What really matters for climate change is that every single year, we reduce Canada’s emissions of greenhouse gases.

What really matters for health is protecting our universal system and expanding it to include home care and Pharmacare.

What really matters for First Nation, Métis and Inuit people of Canada, is restoring basic human rights, including food, water and education so that we can begin to right the historical wrongs and build a true nation-to-nation relationship.

What really matters for Canadians struggling to get by is restoring the retirement age to 65, raising working conditions and finally ending child poverty.

What really matters for families is, once and for all, creating new, affordable and quality childcare spaces.

And in the NDP, we will never stop fighting for what really matters.

Three and a half million Canadians place their trust in us to represent them in Ottawa.

By voting for us, they chose to advance our vision of a more progressive country.

Each time we speak in the House of Commons, each time we welcome a new citizen and each time we give our support to striking workers, we’re not alone.

There are three and a half million Canadians standing alongside us.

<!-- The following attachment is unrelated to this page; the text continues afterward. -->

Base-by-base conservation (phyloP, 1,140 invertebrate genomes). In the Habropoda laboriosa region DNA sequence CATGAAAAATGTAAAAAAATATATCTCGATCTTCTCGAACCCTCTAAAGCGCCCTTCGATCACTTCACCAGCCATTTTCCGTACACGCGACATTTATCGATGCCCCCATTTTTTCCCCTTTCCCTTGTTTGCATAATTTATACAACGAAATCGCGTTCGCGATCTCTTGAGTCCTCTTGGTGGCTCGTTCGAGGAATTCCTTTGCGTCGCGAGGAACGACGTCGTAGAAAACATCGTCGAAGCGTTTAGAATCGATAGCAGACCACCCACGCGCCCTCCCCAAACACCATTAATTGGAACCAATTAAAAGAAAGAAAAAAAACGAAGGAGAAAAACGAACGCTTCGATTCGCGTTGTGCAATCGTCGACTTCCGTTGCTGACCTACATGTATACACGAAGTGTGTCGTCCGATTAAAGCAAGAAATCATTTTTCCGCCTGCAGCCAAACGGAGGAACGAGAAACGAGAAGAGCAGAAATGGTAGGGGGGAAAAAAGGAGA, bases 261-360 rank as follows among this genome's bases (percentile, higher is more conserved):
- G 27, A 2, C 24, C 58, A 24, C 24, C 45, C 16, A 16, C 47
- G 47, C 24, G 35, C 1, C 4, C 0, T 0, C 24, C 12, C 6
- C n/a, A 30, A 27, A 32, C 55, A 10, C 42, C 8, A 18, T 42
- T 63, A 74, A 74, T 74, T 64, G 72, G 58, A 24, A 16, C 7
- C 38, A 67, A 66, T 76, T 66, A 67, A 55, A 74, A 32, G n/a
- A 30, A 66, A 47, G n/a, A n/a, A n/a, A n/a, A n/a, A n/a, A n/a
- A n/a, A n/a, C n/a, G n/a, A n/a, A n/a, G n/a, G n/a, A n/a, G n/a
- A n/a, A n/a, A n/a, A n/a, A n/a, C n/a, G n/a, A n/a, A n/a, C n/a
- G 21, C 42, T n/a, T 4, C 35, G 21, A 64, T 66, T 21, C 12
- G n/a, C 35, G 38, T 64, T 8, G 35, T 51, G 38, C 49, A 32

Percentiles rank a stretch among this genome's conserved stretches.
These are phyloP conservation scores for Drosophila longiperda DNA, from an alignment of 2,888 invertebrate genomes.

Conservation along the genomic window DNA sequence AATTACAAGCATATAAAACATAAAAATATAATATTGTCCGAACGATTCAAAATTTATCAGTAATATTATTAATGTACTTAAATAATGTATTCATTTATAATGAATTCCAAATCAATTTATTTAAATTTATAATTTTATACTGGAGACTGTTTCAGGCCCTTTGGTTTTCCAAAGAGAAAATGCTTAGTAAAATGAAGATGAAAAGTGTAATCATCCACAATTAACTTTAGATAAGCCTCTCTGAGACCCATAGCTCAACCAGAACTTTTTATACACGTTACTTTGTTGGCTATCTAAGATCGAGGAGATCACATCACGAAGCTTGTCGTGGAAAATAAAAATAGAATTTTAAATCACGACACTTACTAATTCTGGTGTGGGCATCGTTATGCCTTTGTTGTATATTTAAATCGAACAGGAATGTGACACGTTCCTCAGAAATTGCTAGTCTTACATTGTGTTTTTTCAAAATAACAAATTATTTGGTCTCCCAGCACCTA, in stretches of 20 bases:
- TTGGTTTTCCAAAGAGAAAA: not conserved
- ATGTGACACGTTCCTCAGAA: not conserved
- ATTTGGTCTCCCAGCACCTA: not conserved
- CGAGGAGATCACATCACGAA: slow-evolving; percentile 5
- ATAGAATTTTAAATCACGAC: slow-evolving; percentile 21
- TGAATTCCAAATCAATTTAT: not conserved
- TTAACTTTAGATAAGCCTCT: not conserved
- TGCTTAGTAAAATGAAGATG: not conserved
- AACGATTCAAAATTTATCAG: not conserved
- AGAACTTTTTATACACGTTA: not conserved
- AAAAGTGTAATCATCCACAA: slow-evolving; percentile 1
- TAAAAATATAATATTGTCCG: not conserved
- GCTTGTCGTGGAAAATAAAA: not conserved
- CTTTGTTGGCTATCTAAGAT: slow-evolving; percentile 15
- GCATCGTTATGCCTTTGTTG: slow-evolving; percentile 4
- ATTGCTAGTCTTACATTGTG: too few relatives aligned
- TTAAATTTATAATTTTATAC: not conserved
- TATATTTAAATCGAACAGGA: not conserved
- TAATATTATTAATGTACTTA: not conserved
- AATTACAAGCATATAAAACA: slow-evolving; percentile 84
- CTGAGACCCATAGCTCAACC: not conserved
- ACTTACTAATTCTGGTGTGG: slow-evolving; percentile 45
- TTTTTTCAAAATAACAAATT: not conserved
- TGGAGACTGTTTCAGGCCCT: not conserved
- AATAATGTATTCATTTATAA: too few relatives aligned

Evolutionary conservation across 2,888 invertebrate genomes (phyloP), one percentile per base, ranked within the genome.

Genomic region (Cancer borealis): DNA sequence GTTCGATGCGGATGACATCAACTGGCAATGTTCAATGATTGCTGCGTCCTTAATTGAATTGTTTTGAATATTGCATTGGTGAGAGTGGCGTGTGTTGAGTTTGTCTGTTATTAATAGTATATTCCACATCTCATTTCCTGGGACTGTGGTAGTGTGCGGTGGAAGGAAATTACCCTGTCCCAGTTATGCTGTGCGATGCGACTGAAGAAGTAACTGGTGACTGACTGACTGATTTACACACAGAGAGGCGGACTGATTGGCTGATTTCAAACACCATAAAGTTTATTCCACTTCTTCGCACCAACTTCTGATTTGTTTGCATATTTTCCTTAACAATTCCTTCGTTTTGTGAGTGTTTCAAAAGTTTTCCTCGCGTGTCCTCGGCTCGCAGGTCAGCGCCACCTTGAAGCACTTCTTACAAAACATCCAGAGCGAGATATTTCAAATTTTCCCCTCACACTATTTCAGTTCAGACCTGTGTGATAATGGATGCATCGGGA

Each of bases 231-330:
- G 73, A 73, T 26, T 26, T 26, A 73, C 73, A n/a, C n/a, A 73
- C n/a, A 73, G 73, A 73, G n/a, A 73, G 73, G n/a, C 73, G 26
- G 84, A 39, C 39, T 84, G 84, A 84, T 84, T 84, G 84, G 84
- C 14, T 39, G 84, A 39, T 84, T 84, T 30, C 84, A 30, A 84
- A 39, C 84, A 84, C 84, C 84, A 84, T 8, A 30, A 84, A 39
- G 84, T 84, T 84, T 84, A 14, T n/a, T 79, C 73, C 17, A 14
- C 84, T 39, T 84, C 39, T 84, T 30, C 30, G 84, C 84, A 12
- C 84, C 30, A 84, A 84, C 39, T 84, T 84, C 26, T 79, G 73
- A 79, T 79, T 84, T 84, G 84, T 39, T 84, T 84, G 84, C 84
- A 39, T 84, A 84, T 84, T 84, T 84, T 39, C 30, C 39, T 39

Friends, we have our work cut out for us. We know the fights we will face and we’re ready for them.

Our job going forward will be to defend those priorities: to stand up for today’s workers and families, to stand up for our values and together we will provide Canada with a truly Progressive Opposition in Ottawa.

I know we have a great team because of your unwavering dedication to our shared beliefs – equality, solidarity and fairness.

On every issue, these values shine through.

They are the foundation of our social democratic vision for a better Canada.

These values are why we serve, and they’re why millions of Canadians vote for us.

These are the values that inspire me as leader of the New Democratic Party, and the values that will continue to guide us in our work together.

Merci. On continue, ensemble.